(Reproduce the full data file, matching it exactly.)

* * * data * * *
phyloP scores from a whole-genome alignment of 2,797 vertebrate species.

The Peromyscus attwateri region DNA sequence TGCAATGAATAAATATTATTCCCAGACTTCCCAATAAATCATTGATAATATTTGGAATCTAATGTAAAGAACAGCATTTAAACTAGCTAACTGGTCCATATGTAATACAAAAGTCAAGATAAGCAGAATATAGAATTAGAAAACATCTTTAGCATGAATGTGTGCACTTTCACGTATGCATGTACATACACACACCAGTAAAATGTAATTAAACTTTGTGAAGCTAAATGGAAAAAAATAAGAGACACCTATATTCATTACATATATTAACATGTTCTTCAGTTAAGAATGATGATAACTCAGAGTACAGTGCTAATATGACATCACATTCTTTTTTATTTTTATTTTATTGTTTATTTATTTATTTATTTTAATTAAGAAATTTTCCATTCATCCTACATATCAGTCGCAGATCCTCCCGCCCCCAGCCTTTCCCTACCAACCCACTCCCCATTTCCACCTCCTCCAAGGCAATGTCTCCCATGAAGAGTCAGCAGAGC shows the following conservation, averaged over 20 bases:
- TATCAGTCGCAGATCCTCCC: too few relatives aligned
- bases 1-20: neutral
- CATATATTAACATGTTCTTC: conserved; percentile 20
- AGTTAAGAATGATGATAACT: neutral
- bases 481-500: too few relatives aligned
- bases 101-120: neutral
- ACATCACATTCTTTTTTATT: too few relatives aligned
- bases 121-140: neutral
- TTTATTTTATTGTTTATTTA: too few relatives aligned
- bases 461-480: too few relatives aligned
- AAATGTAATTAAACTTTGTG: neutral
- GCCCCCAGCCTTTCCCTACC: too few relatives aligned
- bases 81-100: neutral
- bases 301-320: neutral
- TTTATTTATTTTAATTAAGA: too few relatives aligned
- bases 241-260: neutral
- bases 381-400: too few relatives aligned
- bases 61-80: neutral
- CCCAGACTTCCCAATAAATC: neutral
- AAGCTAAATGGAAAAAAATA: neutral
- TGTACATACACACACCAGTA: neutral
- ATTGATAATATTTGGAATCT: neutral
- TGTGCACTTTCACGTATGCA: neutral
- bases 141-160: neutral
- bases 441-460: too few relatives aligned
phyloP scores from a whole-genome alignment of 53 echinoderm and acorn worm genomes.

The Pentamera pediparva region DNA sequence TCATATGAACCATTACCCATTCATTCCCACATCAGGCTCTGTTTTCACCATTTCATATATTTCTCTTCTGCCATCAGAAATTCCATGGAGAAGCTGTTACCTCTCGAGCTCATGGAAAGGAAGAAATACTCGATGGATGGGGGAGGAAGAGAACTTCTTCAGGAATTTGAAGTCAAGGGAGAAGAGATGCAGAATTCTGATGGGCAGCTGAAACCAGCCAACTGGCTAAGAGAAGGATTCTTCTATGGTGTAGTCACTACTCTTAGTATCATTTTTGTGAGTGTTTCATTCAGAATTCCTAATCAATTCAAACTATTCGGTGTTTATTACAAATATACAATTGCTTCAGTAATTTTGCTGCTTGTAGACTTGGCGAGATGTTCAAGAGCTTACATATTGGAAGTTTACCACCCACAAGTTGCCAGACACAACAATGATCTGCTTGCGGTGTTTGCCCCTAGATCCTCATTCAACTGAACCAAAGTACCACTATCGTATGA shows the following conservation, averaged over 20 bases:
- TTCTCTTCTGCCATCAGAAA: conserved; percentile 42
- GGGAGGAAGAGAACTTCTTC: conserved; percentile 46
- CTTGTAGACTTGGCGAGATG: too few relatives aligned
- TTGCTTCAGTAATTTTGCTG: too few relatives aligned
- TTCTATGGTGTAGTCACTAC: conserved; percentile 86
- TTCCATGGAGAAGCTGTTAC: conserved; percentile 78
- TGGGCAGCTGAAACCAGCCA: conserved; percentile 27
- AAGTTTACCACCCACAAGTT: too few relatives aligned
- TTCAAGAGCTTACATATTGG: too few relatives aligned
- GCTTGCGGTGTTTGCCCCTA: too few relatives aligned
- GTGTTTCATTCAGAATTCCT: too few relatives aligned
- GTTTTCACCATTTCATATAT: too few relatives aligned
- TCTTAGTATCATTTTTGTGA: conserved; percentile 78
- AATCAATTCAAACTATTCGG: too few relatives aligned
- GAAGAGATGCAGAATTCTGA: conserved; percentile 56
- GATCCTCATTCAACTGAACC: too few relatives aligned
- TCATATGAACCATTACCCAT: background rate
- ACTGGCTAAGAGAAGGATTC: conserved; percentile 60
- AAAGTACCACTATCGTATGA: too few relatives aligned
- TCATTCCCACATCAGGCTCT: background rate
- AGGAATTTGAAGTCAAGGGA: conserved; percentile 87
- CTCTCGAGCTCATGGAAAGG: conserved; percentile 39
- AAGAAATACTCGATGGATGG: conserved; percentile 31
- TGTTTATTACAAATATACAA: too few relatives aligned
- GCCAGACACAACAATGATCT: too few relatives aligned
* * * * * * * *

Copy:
phyloP scores from a whole-genome alignment of 2,797 vertebrate species.

The Peromyscus attwateri region DNA sequence TGCAATGAATAAATATTATTCCCAGACTTCCCAATAAATCATTGATAATATTTGGAATCTAATGTAAAGAACAGCATTTAAACTAGCTAACTGGTCCATATGTAATACAAAAGTCAAGATAAGCAGAATATAGAATTAGAAAACATCTTTAGCATGAATGTGTGCACTTTCACGTATGCATGTACATACACACACCAGTAAAATGTAATTAAACTTTGTGAAGCTAAATGGAAAAAAATAAGAGACACCTATATTCATTACATATATTAACATGTTCTTCAGTTAAGAATGATGATAACTCAGAGTACAGTGCTAATATGACATCACATTCTTTTTTATTTTTATTTTATTGTTTATTTATTTATTTATTTTAATTAAGAAATTTTCCATTCATCCTACATATCAGTCGCAGATCCTCCCGCCCCCAGCCTTTCCCTACCAACCCACTCCCCATTTCCACCTCCTCCAAGGCAATGTCTCCCATGAAGAGTCAGCAGAGC shows the following conservation, averaged over 20 bases:
- TATCAGTCGCAGATCCTCCC: too few relatives aligned
- bases 1-20: neutral
- CATATATTAACATGTTCTTC: conserved; percentile 20
- AGTTAAGAATGATGATAACT: neutral
- bases 481-500: too few relatives aligned
- bases 101-120: neutral
- ACATCACATTCTTTTTTATT: too few relatives aligned
- bases 121-140: neutral
- TTTATTTTATTGTTTATTTA: too few relatives aligned
- bases 461-480: too few relatives aligned
- AAATGTAATTAAACTTTGTG: neutral
- GCCCCCAGCCTTTCCCTACC: too few relatives aligned
- bases 81-100: neutral
- bases 301-320: neutral
- TTTATTTATTTTAATTAAGA: too few relatives aligned
- bases 241-260: neutral
- bases 381-400: too few relatives aligned
- bases 61-80: neutral
- CCCAGACTTCCCAATAAATC: neutral
- AAGCTAAATGGAAAAAAATA: neutral
- TGTACATACACACACCAGTA: neutral
- ATTGATAATATTTGGAATCT: neutral
- TGTGCACTTTCACGTATGCA: neutral
- bases 141-160: neutral
- bases 441-460: too few relatives aligned
phyloP scores from a whole-genome alignment of 53 echinoderm and acorn worm genomes.

The Pentamera pediparva region DNA sequence TCATATGAACCATTACCCATTCATTCCCACATCAGGCTCTGTTTTCACCATTTCATATATTTCTCTTCTGCCATCAGAAATTCCATGGAGAAGCTGTTACCTCTCGAGCTCATGGAAAGGAAGAAATACTCGATGGATGGGGGAGGAAGAGAACTTCTTCAGGAATTTGAAGTCAAGGGAGAAGAGATGCAGAATTCTGATGGGCAGCTGAAACCAGCCAACTGGCTAAGAGAAGGATTCTTCTATGGTGTAGTCACTACTCTTAGTATCATTTTTGTGAGTGTTTCATTCAGAATTCCTAATCAATTCAAACTATTCGGTGTTTATTACAAATATACAATTGCTTCAGTAATTTTGCTGCTTGTAGACTTGGCGAGATGTTCAAGAGCTTACATATTGGAAGTTTACCACCCACAAGTTGCCAGACACAACAATGATCTGCTTGCGGTGTTTGCCCCTAGATCCTCATTCAACTGAACCAAAGTACCACTATCGTATGA shows the following conservation, averaged over 20 bases:
- TTCTCTTCTGCCATCAGAAA: conserved; percentile 42
- GGGAGGAAGAGAACTTCTTC: conserved; percentile 46
- CTTGTAGACTTGGCGAGATG: too few relatives aligned
- TTGCTTCAGTAATTTTGCTG: too few relatives aligned
- TTCTATGGTGTAGTCACTAC: conserved; percentile 86
- TTCCATGGAGAAGCTGTTAC: conserved; percentile 78
- TGGGCAGCTGAAACCAGCCA: conserved; percentile 27
- AAGTTTACCACCCACAAGTT: too few relatives aligned
- TTCAAGAGCTTACATATTGG: too few relatives aligned
- GCTTGCGGTGTTTGCCCCTA: too few relatives aligned
- GTGTTTCATTCAGAATTCCT: too few relatives aligned
- GTTTTCACCATTTCATATAT: too few relatives aligned
- TCTTAGTATCATTTTTGTGA: conserved; percentile 78
- AATCAATTCAAACTATTCGG: too few relatives aligned
- GAAGAGATGCAGAATTCTGA: conserved; percentile 56
- GATCCTCATTCAACTGAACC: too few relatives aligned
- TCATATGAACCATTACCCAT: background rate
- ACTGGCTAAGAGAAGGATTC: conserved; percentile 60
- AAAGTACCACTATCGTATGA: too few relatives aligned
- TCATTCCCACATCAGGCTCT: background rate
- AGGAATTTGAAGTCAAGGGA: conserved; percentile 87
- CTCTCGAGCTCATGGAAAGG: conserved; percentile 39
- AAGAAATACTCGATGGATGG: conserved; percentile 31
- TGTTTATTACAAATATACAA: too few relatives aligned
- GCCAGACACAACAATGATCT: too few relatives aligned